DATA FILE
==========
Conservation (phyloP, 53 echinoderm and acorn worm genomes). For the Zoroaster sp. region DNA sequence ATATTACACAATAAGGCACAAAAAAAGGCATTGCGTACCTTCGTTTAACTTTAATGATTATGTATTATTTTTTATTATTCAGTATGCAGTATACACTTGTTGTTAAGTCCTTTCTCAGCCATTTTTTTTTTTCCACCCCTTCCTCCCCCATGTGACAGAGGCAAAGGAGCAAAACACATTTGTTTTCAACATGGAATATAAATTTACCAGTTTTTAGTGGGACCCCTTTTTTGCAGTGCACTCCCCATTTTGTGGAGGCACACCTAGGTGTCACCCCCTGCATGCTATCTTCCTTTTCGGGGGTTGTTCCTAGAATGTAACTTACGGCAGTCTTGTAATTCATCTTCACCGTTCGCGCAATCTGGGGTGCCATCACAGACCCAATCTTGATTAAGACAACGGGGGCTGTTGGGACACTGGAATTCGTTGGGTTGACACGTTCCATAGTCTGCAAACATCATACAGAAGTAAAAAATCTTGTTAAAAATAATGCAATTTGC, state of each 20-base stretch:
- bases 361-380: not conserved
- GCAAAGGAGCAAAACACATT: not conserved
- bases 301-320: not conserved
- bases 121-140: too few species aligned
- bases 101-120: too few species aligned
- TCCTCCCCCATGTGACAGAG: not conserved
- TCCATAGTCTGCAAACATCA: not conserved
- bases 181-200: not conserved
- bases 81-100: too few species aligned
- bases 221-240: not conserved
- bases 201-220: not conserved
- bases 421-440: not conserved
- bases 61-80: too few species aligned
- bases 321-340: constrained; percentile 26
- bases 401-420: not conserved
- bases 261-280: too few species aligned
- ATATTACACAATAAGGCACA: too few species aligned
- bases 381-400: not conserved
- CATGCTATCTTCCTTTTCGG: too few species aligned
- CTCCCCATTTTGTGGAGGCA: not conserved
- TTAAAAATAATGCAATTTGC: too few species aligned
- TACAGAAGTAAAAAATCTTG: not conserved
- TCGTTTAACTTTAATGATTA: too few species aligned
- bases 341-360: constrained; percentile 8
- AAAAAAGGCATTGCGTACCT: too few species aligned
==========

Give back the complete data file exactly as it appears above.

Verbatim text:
Conservation (phyloP, 53 echinoderm and acorn worm genomes). For the Zoroaster sp. region DNA sequence ATATTACACAATAAGGCACAAAAAAAGGCATTGCGTACCTTCGTTTAACTTTAATGATTATGTATTATTTTTTATTATTCAGTATGCAGTATACACTTGTTGTTAAGTCCTTTCTCAGCCATTTTTTTTTTTCCACCCCTTCCTCCCCCATGTGACAGAGGCAAAGGAGCAAAACACATTTGTTTTCAACATGGAATATAAATTTACCAGTTTTTAGTGGGACCCCTTTTTTGCAGTGCACTCCCCATTTTGTGGAGGCACACCTAGGTGTCACCCCCTGCATGCTATCTTCCTTTTCGGGGGTTGTTCCTAGAATGTAACTTACGGCAGTCTTGTAATTCATCTTCACCGTTCGCGCAATCTGGGGTGCCATCACAGACCCAATCTTGATTAAGACAACGGGGGCTGTTGGGACACTGGAATTCGTTGGGTTGACACGTTCCATAGTCTGCAAACATCATACAGAAGTAAAAAATCTTGTTAAAAATAATGCAATTTGC, state of each 20-base stretch:
- bases 361-380: not conserved
- GCAAAGGAGCAAAACACATT: not conserved
- bases 301-320: not conserved
- bases 121-140: too few species aligned
- bases 101-120: too few species aligned
- TCCTCCCCCATGTGACAGAG: not conserved
- TCCATAGTCTGCAAACATCA: not conserved
- bases 181-200: not conserved
- bases 81-100: too few species aligned
- bases 221-240: not conserved
- bases 201-220: not conserved
- bases 421-440: not conserved
- bases 61-80: too few species aligned
- bases 321-340: constrained; percentile 26
- bases 401-420: not conserved
- bases 261-280: too few species aligned
- ATATTACACAATAAGGCACA: too few species aligned
- bases 381-400: not conserved
- CATGCTATCTTCCTTTTCGG: too few species aligned
- CTCCCCATTTTGTGGAGGCA: not conserved
- TTAAAAATAATGCAATTTGC: too few species aligned
- TACAGAAGTAAAAAATCTTG: not conserved
- TCGTTTAACTTTAATGATTA: too few species aligned
- bases 341-360: constrained; percentile 8
- AAAAAAGGCATTGCGTACCT: too few species aligned